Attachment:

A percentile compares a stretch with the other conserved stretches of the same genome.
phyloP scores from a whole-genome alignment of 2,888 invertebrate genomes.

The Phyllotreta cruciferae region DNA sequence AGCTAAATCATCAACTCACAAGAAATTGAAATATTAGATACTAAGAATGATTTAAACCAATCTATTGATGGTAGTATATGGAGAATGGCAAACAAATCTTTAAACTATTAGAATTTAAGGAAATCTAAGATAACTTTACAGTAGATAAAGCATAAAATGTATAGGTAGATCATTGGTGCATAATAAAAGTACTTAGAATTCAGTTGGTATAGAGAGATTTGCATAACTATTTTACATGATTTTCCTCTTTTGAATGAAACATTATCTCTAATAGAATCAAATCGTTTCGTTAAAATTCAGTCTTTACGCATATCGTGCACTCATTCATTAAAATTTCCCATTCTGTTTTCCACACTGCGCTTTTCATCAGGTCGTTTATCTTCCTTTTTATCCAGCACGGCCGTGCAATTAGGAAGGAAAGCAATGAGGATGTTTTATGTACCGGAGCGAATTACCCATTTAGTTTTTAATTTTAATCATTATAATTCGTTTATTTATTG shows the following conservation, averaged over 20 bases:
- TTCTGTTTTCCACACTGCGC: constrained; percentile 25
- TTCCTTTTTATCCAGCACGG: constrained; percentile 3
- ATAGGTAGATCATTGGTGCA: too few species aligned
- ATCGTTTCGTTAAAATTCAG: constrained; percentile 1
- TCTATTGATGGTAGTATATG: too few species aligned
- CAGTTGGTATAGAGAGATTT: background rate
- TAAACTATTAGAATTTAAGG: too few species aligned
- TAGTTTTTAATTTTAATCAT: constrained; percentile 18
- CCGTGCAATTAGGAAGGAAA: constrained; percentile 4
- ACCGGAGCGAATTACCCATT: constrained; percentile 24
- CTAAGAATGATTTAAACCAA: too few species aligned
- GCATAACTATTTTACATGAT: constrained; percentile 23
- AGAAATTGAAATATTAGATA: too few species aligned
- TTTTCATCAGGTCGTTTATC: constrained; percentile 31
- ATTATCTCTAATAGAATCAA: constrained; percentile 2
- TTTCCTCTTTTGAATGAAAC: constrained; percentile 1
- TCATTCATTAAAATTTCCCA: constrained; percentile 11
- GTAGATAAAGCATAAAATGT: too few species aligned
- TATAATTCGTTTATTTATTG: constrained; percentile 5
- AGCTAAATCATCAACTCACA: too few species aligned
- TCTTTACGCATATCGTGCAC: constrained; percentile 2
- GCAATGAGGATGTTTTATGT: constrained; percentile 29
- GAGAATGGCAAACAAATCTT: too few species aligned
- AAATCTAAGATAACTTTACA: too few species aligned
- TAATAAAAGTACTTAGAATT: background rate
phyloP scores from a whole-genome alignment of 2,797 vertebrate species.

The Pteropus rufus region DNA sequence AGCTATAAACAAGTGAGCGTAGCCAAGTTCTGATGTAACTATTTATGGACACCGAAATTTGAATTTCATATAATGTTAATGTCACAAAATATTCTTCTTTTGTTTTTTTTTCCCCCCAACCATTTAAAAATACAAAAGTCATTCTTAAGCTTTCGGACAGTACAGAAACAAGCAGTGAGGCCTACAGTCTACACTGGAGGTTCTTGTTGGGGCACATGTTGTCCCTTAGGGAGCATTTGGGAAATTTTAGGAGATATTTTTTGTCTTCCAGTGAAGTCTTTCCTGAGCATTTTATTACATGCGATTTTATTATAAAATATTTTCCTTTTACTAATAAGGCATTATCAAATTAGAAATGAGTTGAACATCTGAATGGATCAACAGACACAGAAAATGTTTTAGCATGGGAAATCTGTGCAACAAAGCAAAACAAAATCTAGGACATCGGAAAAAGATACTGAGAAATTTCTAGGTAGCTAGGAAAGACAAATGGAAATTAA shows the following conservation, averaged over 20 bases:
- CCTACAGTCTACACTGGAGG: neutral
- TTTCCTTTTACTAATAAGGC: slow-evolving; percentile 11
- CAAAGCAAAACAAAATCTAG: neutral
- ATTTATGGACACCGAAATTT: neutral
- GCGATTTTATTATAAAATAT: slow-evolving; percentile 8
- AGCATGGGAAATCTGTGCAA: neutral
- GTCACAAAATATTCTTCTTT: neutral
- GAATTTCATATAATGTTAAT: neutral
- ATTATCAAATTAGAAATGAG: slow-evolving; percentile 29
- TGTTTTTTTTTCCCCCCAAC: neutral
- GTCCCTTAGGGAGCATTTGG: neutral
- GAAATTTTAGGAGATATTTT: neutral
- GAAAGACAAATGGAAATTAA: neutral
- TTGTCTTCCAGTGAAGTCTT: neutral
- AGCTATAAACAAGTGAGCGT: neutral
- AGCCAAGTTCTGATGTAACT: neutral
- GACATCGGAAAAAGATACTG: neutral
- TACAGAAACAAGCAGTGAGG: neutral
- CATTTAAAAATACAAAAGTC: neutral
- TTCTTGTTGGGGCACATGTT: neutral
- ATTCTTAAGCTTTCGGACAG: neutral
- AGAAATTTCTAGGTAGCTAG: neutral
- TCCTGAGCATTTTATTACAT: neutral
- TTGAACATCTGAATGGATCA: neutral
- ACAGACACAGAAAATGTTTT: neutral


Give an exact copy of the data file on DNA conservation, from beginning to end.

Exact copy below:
A percentile compares a stretch with the other conserved stretches of the same genome.
phyloP scores from a whole-genome alignment of 2,888 invertebrate genomes.

The Phyllotreta cruciferae region DNA sequence AGCTAAATCATCAACTCACAAGAAATTGAAATATTAGATACTAAGAATGATTTAAACCAATCTATTGATGGTAGTATATGGAGAATGGCAAACAAATCTTTAAACTATTAGAATTTAAGGAAATCTAAGATAACTTTACAGTAGATAAAGCATAAAATGTATAGGTAGATCATTGGTGCATAATAAAAGTACTTAGAATTCAGTTGGTATAGAGAGATTTGCATAACTATTTTACATGATTTTCCTCTTTTGAATGAAACATTATCTCTAATAGAATCAAATCGTTTCGTTAAAATTCAGTCTTTACGCATATCGTGCACTCATTCATTAAAATTTCCCATTCTGTTTTCCACACTGCGCTTTTCATCAGGTCGTTTATCTTCCTTTTTATCCAGCACGGCCGTGCAATTAGGAAGGAAAGCAATGAGGATGTTTTATGTACCGGAGCGAATTACCCATTTAGTTTTTAATTTTAATCATTATAATTCGTTTATTTATTG shows the following conservation, averaged over 20 bases:
- TTCTGTTTTCCACACTGCGC: constrained; percentile 25
- TTCCTTTTTATCCAGCACGG: constrained; percentile 3
- ATAGGTAGATCATTGGTGCA: too few species aligned
- ATCGTTTCGTTAAAATTCAG: constrained; percentile 1
- TCTATTGATGGTAGTATATG: too few species aligned
- CAGTTGGTATAGAGAGATTT: background rate
- TAAACTATTAGAATTTAAGG: too few species aligned
- TAGTTTTTAATTTTAATCAT: constrained; percentile 18
- CCGTGCAATTAGGAAGGAAA: constrained; percentile 4
- ACCGGAGCGAATTACCCATT: constrained; percentile 24
- CTAAGAATGATTTAAACCAA: too few species aligned
- GCATAACTATTTTACATGAT: constrained; percentile 23
- AGAAATTGAAATATTAGATA: too few species aligned
- TTTTCATCAGGTCGTTTATC: constrained; percentile 31
- ATTATCTCTAATAGAATCAA: constrained; percentile 2
- TTTCCTCTTTTGAATGAAAC: constrained; percentile 1
- TCATTCATTAAAATTTCCCA: constrained; percentile 11
- GTAGATAAAGCATAAAATGT: too few species aligned
- TATAATTCGTTTATTTATTG: constrained; percentile 5
- AGCTAAATCATCAACTCACA: too few species aligned
- TCTTTACGCATATCGTGCAC: constrained; percentile 2
- GCAATGAGGATGTTTTATGT: constrained; percentile 29
- GAGAATGGCAAACAAATCTT: too few species aligned
- AAATCTAAGATAACTTTACA: too few species aligned
- TAATAAAAGTACTTAGAATT: background rate
phyloP scores from a whole-genome alignment of 2,797 vertebrate species.

The Pteropus rufus region DNA sequence AGCTATAAACAAGTGAGCGTAGCCAAGTTCTGATGTAACTATTTATGGACACCGAAATTTGAATTTCATATAATGTTAATGTCACAAAATATTCTTCTTTTGTTTTTTTTTCCCCCCAACCATTTAAAAATACAAAAGTCATTCTTAAGCTTTCGGACAGTACAGAAACAAGCAGTGAGGCCTACAGTCTACACTGGAGGTTCTTGTTGGGGCACATGTTGTCCCTTAGGGAGCATTTGGGAAATTTTAGGAGATATTTTTTGTCTTCCAGTGAAGTCTTTCCTGAGCATTTTATTACATGCGATTTTATTATAAAATATTTTCCTTTTACTAATAAGGCATTATCAAATTAGAAATGAGTTGAACATCTGAATGGATCAACAGACACAGAAAATGTTTTAGCATGGGAAATCTGTGCAACAAAGCAAAACAAAATCTAGGACATCGGAAAAAGATACTGAGAAATTTCTAGGTAGCTAGGAAAGACAAATGGAAATTAA shows the following conservation, averaged over 20 bases:
- CCTACAGTCTACACTGGAGG: neutral
- TTTCCTTTTACTAATAAGGC: slow-evolving; percentile 11
- CAAAGCAAAACAAAATCTAG: neutral
- ATTTATGGACACCGAAATTT: neutral
- GCGATTTTATTATAAAATAT: slow-evolving; percentile 8
- AGCATGGGAAATCTGTGCAA: neutral
- GTCACAAAATATTCTTCTTT: neutral
- GAATTTCATATAATGTTAAT: neutral
- ATTATCAAATTAGAAATGAG: slow-evolving; percentile 29
- TGTTTTTTTTTCCCCCCAAC: neutral
- GTCCCTTAGGGAGCATTTGG: neutral
- GAAATTTTAGGAGATATTTT: neutral
- GAAAGACAAATGGAAATTAA: neutral
- TTGTCTTCCAGTGAAGTCTT: neutral
- AGCTATAAACAAGTGAGCGT: neutral
- AGCCAAGTTCTGATGTAACT: neutral
- GACATCGGAAAAAGATACTG: neutral
- TACAGAAACAAGCAGTGAGG: neutral
- CATTTAAAAATACAAAAGTC: neutral
- TTCTTGTTGGGGCACATGTT: neutral
- ATTCTTAAGCTTTCGGACAG: neutral
- AGAAATTTCTAGGTAGCTAG: neutral
- TCCTGAGCATTTTATTACAT: neutral
- TTGAACATCTGAATGGATCA: neutral
- ACAGACACAGAAAATGTTTT: neutral